Growth Potential of Outplanted Seedlings

Growth of planted seedlings varies greatiy among species and genotypes. Many conifer seedlings grow much more slowly than seedlings of broad-leaved trees as shown by comparisons of dry weight increment and relative growth rates (Jarvis and Jarvis, 1963). Marked differences in productivity were attributed to species variations in photosynthesis, leaf area index, leaf longevity, and partitioning of photosynthate within the plant (Bond, 1986).

The very low rate of growth of conifer seedlings confers a competitive disadvantage on them when they are grown together with broad-leaved trees, shrubs, or herbaceous plants (Kozlowski et al., 1991). Grasses restrict growth of conifer seedlings, often as a prelude to mortality of the conifers. For example, competing grasses severely reduced growth of 3 year old pines. After two growing seasons, shoot length, root collar diameter, and needle length were reduced by 40, 54, and 20%, respectively, compared to seedlings growing without such competition. Growth reduction was associated with multiple environmental stresses induced by the presence of grasses (Caldwell et al., 1995). In competitive situations, conifers often grow best where the environmental conditions are poor for growth of broad-leaved seedlings. Hence, conifers often are excluded from sites where supplies of light, water, and mineral nutrients are high (Bond, 1989; Woodward, 1995).


Seeds are fertilized ovules that contain an embryo, stored food, and a protective coat. The embryo consists of cotyledons, an embryonic bud, a stem portion, and a rudimentary root. Mature seeds contain various amounts of carbohydrates, fats, proteins, enzymes, minerals, phosphorus-containing compounds, nucleic acids, alkaloids, organic acids, sterols, pigments, phenolic compounds, and hormones.

Seed germination involves resumption of embryo growth resulting in seed coat rupture and emergence of the young plant. Important environmental factors controlling seed germination are water supply, temperature, light (including light intensity, day length, and wavelength), oxygen, salinity, and plant litter. Because of wide differences among seedbeds in physical characteristics, temperature, and availability of water and mineral nutrients, seed germination and seedling establishment vary greatly in different seedbeds. A variety of naturally occurring chemicals (allelochems) and applied chemicals, including pesticides, herbicides, and growth retardants, may arrest plant establishment by suppression of seed germination, toxicity to young seedlings, or both.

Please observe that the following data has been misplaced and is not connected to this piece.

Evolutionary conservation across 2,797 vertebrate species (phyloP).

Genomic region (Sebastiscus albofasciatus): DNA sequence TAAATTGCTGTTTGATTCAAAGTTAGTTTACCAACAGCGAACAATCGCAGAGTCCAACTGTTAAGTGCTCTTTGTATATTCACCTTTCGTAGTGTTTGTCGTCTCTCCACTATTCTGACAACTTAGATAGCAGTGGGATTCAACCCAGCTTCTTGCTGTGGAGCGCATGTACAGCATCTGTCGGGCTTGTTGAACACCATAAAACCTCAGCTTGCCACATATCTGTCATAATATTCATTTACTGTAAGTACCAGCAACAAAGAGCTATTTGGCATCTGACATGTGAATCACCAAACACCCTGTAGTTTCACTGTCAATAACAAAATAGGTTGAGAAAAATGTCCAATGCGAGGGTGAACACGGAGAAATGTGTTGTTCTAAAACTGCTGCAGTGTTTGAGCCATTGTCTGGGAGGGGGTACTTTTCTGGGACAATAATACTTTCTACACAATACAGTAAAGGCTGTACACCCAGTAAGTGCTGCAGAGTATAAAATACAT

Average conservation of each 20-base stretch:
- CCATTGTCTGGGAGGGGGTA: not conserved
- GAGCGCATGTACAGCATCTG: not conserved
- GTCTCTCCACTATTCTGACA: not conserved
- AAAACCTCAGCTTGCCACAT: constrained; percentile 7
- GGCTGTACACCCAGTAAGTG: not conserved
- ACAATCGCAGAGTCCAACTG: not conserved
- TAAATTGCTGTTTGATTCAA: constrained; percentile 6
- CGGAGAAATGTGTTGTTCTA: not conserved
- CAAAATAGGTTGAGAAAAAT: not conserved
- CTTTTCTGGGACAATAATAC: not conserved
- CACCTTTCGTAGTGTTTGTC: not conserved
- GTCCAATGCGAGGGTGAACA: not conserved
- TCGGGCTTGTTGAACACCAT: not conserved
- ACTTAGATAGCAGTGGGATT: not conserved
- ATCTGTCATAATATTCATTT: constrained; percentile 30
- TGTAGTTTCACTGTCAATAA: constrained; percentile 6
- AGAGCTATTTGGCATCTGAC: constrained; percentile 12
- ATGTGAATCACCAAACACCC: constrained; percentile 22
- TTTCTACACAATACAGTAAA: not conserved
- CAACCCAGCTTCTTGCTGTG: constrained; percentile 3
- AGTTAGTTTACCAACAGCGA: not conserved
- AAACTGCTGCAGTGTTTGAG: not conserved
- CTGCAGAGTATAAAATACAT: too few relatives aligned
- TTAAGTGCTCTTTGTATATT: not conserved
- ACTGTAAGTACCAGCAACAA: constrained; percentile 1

Major events in germination include (1) seed hydration, (2) increase in respiration, (3) enzyme turnover, (4) increase in adenosine phosphates,

(5) increase in nucleic acids, (6) digestion of stored foods and transport of the soluble products to the embryo, (7) increase in cell division and enlargement, and (8) differentiation of cells into tissues and organs. Mature seeds of many species exhibit some degree of dormancy which may be associated with (1) immaturity of the embryo, (2) impermeability of seed coats, (3) resistance of seed coats to embryo growth, and (4) metabolic blocks within the embryo, or various combinations of these. For a long time it was presumed that embryo dormancy was regulated by balances of hormonal growth inhibitors and promoters. Current evidence indicates that control of seed dormancy is regulated by complex interactions of hormones and other endogenous factors in seeds. Seed dormancy can be broken by stratification of moist seeds at low temperature or high temperature, by afterripening in dry storage, or by mechanical and chemical treatment of seed coats to increase their permeability.

Seeds age progressively and exhibit reduced germination capacity and potential for synthesizing compounds needed for growth. Genetic changes in seeds and their progeny also are associated with seed aging.

In both gymnosperm and angiosperm seedlings, the cotyledons play an important role in growth and development of seedlings. Cotyledons are important in storage of foods and mineral nutrients, in photosynthesis, and in transfer to meristematic regions of substances needed for growth. In hypogeous seedlings, the cotyledons remain below ground and serve primarily as storage organs. In epigeous seedlings, the cotyledons emerge above ground. During their development, the cotyledons progress through storage, transition, photosynthetic, and senescent stages.

Growth and survival of outplanted seedlings are affected by nursery practices. Production of high-quality seedlings requires close attention to all phases of nursery management, including preparation of nursery beds, soil management, planting procedures, use of fertilizers, irrigation, root pruning, inoculation with mycorrhizal fungi, and pest control. Seedling quality also is influenced by time of lifting, duration of cold storage of seedlings, storage temperature and humidity, as well as handling of seedlings during lifting and planting.

Most outplanted conifer seedlings grow more slowly than seedlings of broad-leaved trees. Hence, conifer seedlings often are at a disadvantage in competitive situations. Conifers often grow best when the environmental regime is poor for growth of broad-leaved seedlings.

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